“Saw large quantities of weeds today, though none was observed yesterday.“
–Excerpt from journal of Christopher Columbus, Thursday, September 20, 1492.
This observation, made over a half century ago by Columbus as he sailed across the Sargasso Sea, still sums up the ephemeral nature of floating Sargassum in the western central Atlantic region, including the Gulf of Mexico. Seemingly here today and gone tomorrow, Sargassum (also known as “gulfweed”), is a brown algae complex composed (primarily) of two species, Sargassum natans and Sargassum fluitans. At sea, Sargassum is buoyed by small gas bladders which allows it to float on the sea surface. Sargassum can be found in several forms as it is transported within and between the central Atlantic region via currents and winds. For example, small clumps of Sargassum can be encountered scattered throughout the ocean. At other times oceanographic fronts converge Sargassum into weedlines that can stretch for miles. And as Ernest Hemingway noted, Sargassum can be found in the form of large, amorphous mats that resemble a “yellow blanket”. Sargassum reproduces vegetatively, however we know relatively little about the oceanic and environmental conditions that result in “good” vs. “bad” Sargassum years. In recent years there have been tremendous Sargassum ‘outbreaks’ in the Caribbean, which plagued the fishing and tourism economies of many islands once much of the seaweed washed ashore. Because Sargassum is constantly on the move, it is very difficult to determine its growth patterns, estimate just how much of it is out there at any given time, and track how it it is transported from region to region.
We do know, however, that regardless of its form, where there is Sargassum there is usually a vibrant community of marine life living among the algal fronds and swimming beneath the leafy canopy. At the base of this community are bryozoans, encrusting polychaete worms, barnacles, hydroids and other organisms attach themselves to the algal blades and gas bladders, thus creating a more complex habitat. Many species of mobile invertebrates are found in Sargassum, including some that are uniquely adapted to live in this habitat, such as the aptly named Sargassum Swimming Crab (Portunus sayi), Sargassum Shrimp (Leander tenuicornis), Slender Sargassum Shrimp (Latreutes fucorum), and Sargassum Nudibranch (Scyllaea pelagica). Over a hundred species of fish are found in association with Sargassum, either during their early life as eggs, larvae or juveniles, or during later life as adults. Some of these fishes are resident species, such as the Planehead Filefish (Stephanolepis hispidus), the Sargassum Pipefish (Syngnathus pelagicus) and the Sargassumfish (Histrio histrio).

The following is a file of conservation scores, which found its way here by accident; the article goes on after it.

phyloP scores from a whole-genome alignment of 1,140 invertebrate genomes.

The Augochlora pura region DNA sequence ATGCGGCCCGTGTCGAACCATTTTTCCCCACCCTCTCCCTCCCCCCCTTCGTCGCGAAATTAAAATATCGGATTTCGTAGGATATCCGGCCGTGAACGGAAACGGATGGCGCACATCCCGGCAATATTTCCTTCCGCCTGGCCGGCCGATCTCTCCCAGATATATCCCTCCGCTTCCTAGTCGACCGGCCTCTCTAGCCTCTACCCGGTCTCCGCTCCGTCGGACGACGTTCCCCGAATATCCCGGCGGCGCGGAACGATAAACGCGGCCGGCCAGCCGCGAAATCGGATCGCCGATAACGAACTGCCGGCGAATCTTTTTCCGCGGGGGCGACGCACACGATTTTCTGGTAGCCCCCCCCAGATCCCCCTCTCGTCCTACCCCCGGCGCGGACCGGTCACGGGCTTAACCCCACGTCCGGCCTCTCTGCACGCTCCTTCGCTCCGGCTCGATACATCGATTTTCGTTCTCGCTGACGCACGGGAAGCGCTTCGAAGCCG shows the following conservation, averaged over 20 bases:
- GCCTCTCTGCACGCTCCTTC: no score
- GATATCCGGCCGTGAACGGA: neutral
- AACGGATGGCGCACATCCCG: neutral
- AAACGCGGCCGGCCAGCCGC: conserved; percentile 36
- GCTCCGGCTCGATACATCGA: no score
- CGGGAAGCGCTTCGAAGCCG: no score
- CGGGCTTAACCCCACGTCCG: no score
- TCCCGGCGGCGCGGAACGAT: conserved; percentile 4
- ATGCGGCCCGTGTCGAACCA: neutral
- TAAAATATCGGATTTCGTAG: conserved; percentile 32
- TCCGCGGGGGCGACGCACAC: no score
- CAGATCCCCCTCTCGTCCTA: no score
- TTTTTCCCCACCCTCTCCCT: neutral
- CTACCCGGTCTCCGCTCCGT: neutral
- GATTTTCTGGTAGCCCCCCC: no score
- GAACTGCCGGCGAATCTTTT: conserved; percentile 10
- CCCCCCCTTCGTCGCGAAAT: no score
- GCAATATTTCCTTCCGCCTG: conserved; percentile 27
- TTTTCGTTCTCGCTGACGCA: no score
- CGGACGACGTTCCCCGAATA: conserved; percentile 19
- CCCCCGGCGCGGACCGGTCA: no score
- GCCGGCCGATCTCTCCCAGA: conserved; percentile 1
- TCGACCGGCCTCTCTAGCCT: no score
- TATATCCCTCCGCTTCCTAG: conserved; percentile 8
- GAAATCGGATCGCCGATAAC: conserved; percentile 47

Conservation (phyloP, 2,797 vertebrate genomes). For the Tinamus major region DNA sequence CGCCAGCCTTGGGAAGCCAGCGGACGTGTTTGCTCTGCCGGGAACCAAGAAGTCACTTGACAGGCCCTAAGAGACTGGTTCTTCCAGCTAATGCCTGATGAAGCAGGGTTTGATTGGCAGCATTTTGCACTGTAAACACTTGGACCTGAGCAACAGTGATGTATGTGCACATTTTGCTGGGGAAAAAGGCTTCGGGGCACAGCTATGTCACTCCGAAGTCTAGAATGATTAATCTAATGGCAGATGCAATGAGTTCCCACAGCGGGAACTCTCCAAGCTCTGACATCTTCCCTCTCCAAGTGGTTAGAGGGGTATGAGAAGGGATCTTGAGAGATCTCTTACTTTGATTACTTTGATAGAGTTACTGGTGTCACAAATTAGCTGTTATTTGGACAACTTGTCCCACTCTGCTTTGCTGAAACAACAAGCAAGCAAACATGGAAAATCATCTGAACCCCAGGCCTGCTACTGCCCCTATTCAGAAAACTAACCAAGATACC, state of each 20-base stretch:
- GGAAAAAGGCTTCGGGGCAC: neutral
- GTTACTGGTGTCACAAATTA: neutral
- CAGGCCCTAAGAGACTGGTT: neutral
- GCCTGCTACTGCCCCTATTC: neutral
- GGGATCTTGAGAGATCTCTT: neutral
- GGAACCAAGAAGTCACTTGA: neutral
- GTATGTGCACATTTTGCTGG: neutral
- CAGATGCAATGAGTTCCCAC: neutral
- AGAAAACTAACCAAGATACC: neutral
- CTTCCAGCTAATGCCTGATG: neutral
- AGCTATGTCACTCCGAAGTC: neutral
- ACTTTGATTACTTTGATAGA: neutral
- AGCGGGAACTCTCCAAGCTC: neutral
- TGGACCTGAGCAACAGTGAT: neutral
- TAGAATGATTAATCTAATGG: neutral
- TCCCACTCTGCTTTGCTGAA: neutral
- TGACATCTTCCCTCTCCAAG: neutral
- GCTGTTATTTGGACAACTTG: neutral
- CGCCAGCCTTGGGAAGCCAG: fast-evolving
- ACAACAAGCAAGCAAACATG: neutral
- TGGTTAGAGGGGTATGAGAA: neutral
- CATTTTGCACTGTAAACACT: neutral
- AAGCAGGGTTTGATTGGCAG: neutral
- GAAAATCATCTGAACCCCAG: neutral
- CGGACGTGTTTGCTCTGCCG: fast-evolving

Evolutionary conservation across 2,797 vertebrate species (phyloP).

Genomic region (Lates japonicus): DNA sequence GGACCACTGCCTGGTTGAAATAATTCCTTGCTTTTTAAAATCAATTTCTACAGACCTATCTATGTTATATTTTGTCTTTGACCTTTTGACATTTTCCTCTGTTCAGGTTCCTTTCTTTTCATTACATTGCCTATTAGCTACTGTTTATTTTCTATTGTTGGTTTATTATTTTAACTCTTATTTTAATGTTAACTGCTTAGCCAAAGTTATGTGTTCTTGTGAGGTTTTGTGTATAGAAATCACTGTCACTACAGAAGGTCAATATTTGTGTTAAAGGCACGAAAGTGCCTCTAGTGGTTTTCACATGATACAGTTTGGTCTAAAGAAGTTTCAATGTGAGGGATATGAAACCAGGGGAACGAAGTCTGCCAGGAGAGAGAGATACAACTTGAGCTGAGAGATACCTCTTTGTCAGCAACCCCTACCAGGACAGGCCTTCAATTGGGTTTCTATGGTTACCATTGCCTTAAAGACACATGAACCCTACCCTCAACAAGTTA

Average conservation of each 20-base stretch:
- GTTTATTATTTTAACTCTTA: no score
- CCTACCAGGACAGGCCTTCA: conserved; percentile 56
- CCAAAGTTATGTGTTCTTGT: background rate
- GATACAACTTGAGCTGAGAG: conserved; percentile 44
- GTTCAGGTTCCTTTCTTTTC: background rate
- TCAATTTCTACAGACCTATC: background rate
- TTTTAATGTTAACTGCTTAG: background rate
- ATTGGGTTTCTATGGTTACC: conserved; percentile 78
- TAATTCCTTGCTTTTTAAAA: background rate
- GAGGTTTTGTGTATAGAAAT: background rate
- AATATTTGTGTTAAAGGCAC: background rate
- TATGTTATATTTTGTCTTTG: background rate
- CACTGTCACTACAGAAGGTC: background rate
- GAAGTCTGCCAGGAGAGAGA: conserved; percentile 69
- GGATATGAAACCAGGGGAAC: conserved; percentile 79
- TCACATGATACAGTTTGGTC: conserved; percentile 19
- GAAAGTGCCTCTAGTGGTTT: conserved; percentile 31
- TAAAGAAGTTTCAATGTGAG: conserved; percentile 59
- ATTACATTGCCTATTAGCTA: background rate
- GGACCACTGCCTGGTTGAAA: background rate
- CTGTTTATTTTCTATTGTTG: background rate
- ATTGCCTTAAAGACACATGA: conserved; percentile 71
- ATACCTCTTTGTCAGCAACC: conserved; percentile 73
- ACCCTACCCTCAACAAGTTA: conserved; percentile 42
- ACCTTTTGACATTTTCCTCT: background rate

Others are more transient, and use the habitat during one or more life stages. Many species of flyingfish, for example, spawn their eggs within Sargassum mats. Larvae and juveniles of Greater Amberjack (Seriola dumerili) and Sailfish (Istiophorus platypterus) have been collected in Sargassum, while Tripletail (Lobotes surinamensis) and Mahi Mahi (Coryphaena hippurus) are commonly encountered as larvae, juveniles and adults. Juvenile Gray Triggerfish (Balistes capriscus) are also a ubiquitous member of the transient fish community. In addition, sea turtles (particularly juveniles) are often found in association with Sargassum, as are many species of foraging seabirds. In an otherwise featureless open ocean, it is believed that floating Sargassum provides foraging areas, refuge from predators, and a point of reference for many marine organisms.